Warehousing & Distribution Centers look to rebound, the question is when?

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The Warehousing & Distribution Center market is looking to rebound from the deepest slump in recent memory. The question for both operators of warehouse space and real estate brokers is when will business begin climbing out of the slump?By George Lauriat, AJOTThe ill winds of the economic downturn have buffeted the Warehousing & Distribution Center business. On one side, the collapse of the real estate sector has dampened construction of new warehousing space and in existing space, rents have fallen and vacancies increased. Additionally, Warehouse & DC operators have witnessed reduced inventory from their clients and pressure for lower warehouse rates, that have in turn hurt bottom lines. And this is a warehouse/DC market vastly different from that of twenty years ago or even a decade ago. Coincidentally with the demand for more value added services for warehouse customers, has been the increase in 3PL ownership or control of space. As a result, warehousing is no longer just a link in the supply chain but a cog that touches each phase along the way to destination.
For Warehouse & DC operators and for those companies either selling, building or developing facilities, space must indeed seem like the final frontier. There is an abundance of space available and even with the slow down in development, the availability warehouse space is expected to grow over the next few quarters.
Colliers International, a global real estate firm, reported in its first quarter publication Highlights (an ironic name for the current market) released in May, “Rapidly deteriorating fundamentals and a moribund financing market pushed warehouses development activity to just 43.2 MSF, a substantial drop from 153.5 MSF under construction in the third quarter of 2007 and back to levels last seen in early 2003. First quarter completions totaled 30.2 MSF, a sizable drop from the fourth quarter when completions were 46.5 MSF. New supply for the year-ago period was 44.4 MSF. Next quarter’s construction numbers are anticipated to go even lower and stay at sub 20 MSF for the balance of the year.”
Laura Stone-Mortimer, Senior Economist, VP
CBRE Torto Wheaton Research, a Boston, Massachusetts-based firm associated with the global real estate firm of CB Richard Ellis, when asked by the AJOT about deferred or postponed warehousing projects replied; “Looking at the TWR Dodge Pipeline Product, there has been an increase in the amount of deferred warehouse projects nationwide. Total deferred projects for 2007 were 358, while there were 658 in 2008 and a total of 302 projects in the first quarter of 2009. The top 10 markets for deferred projects in 2009 are Denver, Phoenix, Philadelphia, Orlando, Riverside, Jacksonville, Detroit, Las Vegas, Chicago, Oakland.”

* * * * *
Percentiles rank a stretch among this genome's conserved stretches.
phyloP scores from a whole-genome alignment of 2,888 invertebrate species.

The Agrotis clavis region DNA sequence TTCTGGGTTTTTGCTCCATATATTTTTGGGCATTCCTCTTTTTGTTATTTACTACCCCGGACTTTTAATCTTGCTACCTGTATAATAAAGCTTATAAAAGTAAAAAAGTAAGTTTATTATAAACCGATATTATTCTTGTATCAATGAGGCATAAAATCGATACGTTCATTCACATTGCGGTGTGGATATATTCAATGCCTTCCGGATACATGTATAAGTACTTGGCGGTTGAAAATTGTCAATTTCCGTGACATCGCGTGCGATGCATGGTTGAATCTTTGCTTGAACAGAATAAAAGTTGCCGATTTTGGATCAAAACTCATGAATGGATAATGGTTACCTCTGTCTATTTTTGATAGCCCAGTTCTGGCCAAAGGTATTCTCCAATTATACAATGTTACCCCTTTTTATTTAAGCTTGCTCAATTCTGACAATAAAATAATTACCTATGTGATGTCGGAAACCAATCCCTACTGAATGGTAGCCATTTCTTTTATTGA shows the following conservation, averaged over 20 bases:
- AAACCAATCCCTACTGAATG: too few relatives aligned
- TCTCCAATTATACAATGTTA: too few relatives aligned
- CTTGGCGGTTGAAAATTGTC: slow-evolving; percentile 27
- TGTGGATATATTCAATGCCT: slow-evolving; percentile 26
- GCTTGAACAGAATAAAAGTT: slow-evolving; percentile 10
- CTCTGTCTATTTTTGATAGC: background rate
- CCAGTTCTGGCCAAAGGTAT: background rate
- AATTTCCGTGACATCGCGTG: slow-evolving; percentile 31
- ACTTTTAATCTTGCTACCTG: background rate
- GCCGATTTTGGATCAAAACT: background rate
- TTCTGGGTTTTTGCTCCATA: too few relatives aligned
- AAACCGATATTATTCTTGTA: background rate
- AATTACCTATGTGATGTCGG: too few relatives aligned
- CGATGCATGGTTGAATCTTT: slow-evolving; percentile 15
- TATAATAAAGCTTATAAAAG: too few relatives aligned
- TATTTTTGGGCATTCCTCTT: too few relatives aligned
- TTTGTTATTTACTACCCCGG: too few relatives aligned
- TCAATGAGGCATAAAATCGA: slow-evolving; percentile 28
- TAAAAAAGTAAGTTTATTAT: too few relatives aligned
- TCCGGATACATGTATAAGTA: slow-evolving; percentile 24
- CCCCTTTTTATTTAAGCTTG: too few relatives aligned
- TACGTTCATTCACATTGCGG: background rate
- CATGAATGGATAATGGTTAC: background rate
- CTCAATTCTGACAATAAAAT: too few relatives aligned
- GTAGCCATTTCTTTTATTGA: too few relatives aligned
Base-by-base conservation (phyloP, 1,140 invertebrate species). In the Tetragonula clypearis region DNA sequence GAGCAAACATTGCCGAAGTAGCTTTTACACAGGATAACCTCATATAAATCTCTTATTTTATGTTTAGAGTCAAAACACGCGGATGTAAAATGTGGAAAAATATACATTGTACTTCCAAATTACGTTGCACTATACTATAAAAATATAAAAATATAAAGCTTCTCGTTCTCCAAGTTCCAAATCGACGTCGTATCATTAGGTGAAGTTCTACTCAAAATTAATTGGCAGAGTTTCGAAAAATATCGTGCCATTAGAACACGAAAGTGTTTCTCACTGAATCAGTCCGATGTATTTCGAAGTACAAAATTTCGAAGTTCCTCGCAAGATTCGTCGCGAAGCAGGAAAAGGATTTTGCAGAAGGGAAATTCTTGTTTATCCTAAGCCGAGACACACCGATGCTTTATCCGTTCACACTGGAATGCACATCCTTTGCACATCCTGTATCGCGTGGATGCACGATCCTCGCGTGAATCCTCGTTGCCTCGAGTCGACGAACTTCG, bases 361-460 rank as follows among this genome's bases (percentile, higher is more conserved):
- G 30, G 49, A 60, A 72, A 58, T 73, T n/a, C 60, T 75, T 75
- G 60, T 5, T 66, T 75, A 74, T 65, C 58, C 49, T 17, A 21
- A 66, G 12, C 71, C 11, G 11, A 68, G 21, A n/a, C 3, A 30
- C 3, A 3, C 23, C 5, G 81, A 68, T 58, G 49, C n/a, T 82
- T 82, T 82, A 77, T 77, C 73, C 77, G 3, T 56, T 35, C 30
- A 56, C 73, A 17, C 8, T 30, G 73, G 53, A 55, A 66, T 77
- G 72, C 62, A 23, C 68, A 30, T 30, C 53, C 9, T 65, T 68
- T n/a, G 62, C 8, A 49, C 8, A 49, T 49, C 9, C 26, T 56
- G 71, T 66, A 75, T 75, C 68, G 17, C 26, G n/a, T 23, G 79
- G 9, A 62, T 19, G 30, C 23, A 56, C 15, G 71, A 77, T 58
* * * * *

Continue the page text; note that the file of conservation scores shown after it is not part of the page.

One exception to the rule is that the larger projects seem to be still moving ahead, despite the economic woes. To this point, Stone-Mortimer added that for the market were buildings are actually under construction or ground-broken, “there is 66 m/sf to be completed in 2009/2010. Of this, about 30 m/sf is in buildings at least 400,000 sq/ft.”
While the news for the warehousing sector, is not good, in some respects the numbers are out of context to what is taking place in the market as a whole. Hagood Morrison, head of industrial brokerage and co-manger of the Charleston, South Carolina office of Colliers Keenan (part of Colliers International). Morrison, who has been on the banking end as well real estate side of the business, specializes in the properties with a logistics element. Among the projects that Morrison has worked on are a 460,000 sq/ft Sams Club Warehouse lease, a 265,000sg/ft Continental Terminals lease for Starbucks East Coast DC and the sale for $20 million of Chevron’s North Charleston Terminal.
In an interview with the AJOT, Morrison, likened the market to a college football team that graduated a big senior class and had just recruited some highly ranked freshman to ca

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American Journal of Transportation